Interrupting Natural Selection

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Looking at the way humans procreate, the male's biological role ends at impregnation. After that, the biological burden of the birth is on the female, who must carry the new life around in her body for about nine months.

Evolutionarily speaking, the nine month gestation means you need quite a few females to propagate the species, but only a few men are necessary. So why are there so many men? In other words, why didn't we evolve so that females were more likely to be born than males (leading to the maximum offspring potential for the species)?

The answer is not obvious, but there is actually a good reason. If it happened that we were evolutionarily inclined to produce more females than males, then either people are monogamous - in which case many females are left with no partners and their genes do not survive - or else people are promiscuous - in which case the situation appears to succeed.

However, consider what happens when a woman comes along with a genetic mutation that makes her more likely to give birth to males than females. In a promiscuous setup, each male has more children than the females, so this unusual woman's sons would each pass on multiple copies of their genes to their own children. Each of the grandkids of the original mutation would carry this genetic predisposition to have relatively more males. On the other hand, if this unusual woman had a normal sister (who tends to give birth to females who have less children), the sister's children (mostly women) would have fewer grandchildren to pass along the 'normal' genes that incline sex towards females.

Thus over time stability is going to be maintained at a roughly one to one ratio regardless of the promiscuity of the species. Males may seem to play a smaller biological role in reproduction, but an unbalanced proportion of sexes will eventually correct itself. This was shown in the 1930's by mathematician R.A. Fisher. Note that the same applies in the other direction, with more males than females. The only evolutionarily stable situation is for the sexes to be about equally proportioned.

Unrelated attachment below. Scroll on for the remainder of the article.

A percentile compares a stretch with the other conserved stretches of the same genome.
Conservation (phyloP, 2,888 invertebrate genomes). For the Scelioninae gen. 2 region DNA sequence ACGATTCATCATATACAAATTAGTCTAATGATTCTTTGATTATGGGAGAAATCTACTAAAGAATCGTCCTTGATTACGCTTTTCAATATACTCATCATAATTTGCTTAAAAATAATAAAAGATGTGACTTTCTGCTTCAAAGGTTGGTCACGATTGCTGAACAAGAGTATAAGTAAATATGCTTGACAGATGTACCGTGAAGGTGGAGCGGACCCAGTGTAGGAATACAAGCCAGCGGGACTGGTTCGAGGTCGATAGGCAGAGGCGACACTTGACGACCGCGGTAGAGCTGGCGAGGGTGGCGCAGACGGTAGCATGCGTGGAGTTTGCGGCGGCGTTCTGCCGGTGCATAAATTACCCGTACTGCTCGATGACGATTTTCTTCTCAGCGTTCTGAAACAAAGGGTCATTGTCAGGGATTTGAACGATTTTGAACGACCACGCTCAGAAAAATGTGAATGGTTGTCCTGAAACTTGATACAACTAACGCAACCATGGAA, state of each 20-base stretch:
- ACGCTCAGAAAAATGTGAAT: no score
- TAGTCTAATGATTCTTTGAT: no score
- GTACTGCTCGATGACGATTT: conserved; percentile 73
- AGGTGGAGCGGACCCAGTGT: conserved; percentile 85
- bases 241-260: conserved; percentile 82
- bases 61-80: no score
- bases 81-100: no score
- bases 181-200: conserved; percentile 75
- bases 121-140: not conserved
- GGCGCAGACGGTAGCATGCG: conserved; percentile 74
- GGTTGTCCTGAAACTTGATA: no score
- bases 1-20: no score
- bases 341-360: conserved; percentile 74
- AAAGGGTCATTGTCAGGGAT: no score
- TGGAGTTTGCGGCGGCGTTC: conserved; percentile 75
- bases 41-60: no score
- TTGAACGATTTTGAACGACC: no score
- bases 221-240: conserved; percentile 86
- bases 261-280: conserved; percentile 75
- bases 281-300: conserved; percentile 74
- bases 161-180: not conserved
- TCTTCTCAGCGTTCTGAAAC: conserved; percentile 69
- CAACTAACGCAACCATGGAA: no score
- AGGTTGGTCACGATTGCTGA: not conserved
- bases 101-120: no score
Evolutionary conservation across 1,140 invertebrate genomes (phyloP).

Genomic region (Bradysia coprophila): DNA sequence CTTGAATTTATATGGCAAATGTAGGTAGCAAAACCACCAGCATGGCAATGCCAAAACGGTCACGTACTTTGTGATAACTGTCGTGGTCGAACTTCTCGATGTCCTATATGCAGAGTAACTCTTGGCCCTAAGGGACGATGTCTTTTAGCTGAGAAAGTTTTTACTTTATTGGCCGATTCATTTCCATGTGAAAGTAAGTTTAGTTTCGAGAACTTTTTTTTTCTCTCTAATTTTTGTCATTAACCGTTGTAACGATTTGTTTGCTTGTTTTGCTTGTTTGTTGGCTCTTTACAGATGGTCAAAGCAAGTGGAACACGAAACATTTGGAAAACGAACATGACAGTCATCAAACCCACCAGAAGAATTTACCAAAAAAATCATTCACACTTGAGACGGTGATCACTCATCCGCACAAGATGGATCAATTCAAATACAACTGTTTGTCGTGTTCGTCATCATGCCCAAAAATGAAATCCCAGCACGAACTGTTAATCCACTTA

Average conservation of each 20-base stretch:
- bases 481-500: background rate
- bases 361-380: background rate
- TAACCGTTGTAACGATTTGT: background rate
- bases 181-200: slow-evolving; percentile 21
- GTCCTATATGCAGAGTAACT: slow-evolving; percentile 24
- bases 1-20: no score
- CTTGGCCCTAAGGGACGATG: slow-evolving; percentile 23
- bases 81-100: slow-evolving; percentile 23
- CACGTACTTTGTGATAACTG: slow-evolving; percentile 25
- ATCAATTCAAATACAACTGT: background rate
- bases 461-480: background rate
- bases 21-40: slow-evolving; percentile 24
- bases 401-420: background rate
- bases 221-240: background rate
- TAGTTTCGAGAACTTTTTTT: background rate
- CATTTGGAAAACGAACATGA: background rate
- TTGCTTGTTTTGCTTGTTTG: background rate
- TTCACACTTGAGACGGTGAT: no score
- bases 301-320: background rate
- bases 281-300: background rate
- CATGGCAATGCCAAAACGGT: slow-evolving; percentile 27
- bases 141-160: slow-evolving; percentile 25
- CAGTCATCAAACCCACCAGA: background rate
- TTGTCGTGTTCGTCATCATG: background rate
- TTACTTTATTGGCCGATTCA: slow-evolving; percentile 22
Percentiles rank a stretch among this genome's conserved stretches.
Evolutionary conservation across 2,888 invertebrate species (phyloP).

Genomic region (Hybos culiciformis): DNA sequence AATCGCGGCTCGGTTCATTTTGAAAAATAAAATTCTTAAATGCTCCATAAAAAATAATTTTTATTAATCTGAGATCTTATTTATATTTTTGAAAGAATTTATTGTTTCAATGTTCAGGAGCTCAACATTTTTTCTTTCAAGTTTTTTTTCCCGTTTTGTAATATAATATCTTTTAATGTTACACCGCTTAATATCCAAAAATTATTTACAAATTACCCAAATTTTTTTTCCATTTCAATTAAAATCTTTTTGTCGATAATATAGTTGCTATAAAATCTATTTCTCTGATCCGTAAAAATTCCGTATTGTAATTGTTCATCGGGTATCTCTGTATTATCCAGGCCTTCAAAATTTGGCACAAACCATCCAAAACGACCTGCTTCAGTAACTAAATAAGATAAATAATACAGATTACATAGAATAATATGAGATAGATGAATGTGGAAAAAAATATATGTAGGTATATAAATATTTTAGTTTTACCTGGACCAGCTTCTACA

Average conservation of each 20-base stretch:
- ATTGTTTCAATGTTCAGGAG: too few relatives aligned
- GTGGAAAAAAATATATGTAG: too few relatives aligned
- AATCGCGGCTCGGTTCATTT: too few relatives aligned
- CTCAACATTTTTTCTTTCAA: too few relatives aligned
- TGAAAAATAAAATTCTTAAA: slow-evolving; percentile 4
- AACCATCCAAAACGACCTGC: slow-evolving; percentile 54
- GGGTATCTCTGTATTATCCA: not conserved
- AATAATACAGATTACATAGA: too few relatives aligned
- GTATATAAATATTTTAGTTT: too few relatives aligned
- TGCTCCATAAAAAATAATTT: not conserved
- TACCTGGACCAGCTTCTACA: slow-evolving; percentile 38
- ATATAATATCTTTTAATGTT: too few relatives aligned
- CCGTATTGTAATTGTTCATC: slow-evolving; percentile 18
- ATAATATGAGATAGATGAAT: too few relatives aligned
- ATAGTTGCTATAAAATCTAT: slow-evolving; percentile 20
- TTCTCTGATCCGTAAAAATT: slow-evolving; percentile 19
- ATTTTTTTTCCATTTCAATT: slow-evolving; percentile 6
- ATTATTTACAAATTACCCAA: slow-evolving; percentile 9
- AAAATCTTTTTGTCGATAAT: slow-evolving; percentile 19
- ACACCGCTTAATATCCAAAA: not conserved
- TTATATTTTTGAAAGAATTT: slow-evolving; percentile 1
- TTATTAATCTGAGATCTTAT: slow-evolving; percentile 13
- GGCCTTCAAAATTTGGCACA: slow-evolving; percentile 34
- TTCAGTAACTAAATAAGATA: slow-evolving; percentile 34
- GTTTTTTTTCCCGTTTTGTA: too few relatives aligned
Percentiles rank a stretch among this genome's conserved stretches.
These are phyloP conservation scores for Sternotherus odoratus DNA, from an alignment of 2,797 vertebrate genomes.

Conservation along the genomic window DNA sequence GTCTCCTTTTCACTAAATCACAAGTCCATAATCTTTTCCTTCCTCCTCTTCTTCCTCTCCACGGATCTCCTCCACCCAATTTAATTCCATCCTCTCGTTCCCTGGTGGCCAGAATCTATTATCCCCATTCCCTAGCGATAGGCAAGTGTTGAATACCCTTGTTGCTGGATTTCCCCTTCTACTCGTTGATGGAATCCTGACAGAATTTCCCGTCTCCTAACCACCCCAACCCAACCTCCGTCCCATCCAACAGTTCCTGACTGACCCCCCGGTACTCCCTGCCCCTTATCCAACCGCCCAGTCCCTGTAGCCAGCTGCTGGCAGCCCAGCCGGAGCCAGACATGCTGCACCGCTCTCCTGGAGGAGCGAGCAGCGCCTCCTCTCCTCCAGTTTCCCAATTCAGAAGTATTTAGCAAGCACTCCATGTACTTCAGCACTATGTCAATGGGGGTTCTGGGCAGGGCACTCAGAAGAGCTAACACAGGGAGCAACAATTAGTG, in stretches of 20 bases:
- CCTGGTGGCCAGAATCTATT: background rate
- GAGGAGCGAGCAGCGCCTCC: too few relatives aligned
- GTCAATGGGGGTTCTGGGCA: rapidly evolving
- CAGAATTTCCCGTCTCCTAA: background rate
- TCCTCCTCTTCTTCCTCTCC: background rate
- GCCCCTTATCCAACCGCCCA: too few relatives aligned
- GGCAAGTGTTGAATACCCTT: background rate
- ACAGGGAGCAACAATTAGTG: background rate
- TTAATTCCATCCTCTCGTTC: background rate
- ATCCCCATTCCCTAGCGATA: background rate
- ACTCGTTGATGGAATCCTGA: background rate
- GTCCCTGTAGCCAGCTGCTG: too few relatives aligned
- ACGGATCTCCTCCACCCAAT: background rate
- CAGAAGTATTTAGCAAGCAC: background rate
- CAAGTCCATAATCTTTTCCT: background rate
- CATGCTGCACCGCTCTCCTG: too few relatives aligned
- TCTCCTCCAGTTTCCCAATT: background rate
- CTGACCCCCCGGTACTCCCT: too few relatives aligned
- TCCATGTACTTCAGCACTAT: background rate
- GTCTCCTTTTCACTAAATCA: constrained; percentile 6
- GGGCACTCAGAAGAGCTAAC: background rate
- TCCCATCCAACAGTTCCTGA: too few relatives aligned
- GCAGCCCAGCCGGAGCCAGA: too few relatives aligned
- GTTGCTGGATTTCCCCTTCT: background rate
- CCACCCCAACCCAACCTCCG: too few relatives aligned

So if one looks at the situation in China, e.g., where significantly more boys are born than girls, in time the situation should theoretically correct itself. However, the disproportion there is actually caused largely by abortion of female fetuses before they can be born, thanks to technology now allowing families to identify gender before birth. In Chinese society, male offspring tend to be more highly valued because they can carry on the family line in the patrilineal society.

Because of this technological and social intervention, the self-correcting feedback loop of nature cannot fully kick in and fix the imbalance over time; this leads to a need for social fixes. Thus, at the beginning of 2005, the Chinese government outlined a plan to make sex-selective abortion illegal.

This situation demonstrates the fact that evolutionary changes are made by processes other than just the familiar natural selection. In the case of Chinese abortion, natural selection has effectively been overridden by artificial selection. Sexual selection is yet another factor in human evolution: men are getting taller over time because women tend to choose to mate with men who exhibit tallness, thus accumulating that characteristic in the population and selecting for ever taller genes.

Indeed, while natural selection will always apply where a population is competing for survival (usually because of limited resources), other forms of selection are at work shaping the evolution of humans today, and many of them - like abortion trends - are social rather than purely biological.

In some sense, by attempting to counteract one trend or cause another (like the Chinese government's move to ban such abortions), we have taken control of our own evolution. No doubt future technological developments in genetics and biotechnology will only increase our genetic self-determination, but what direction that change will take, no one can predict with certainty.

Originally Written: 01-08-05
Last Updated: 01-08-05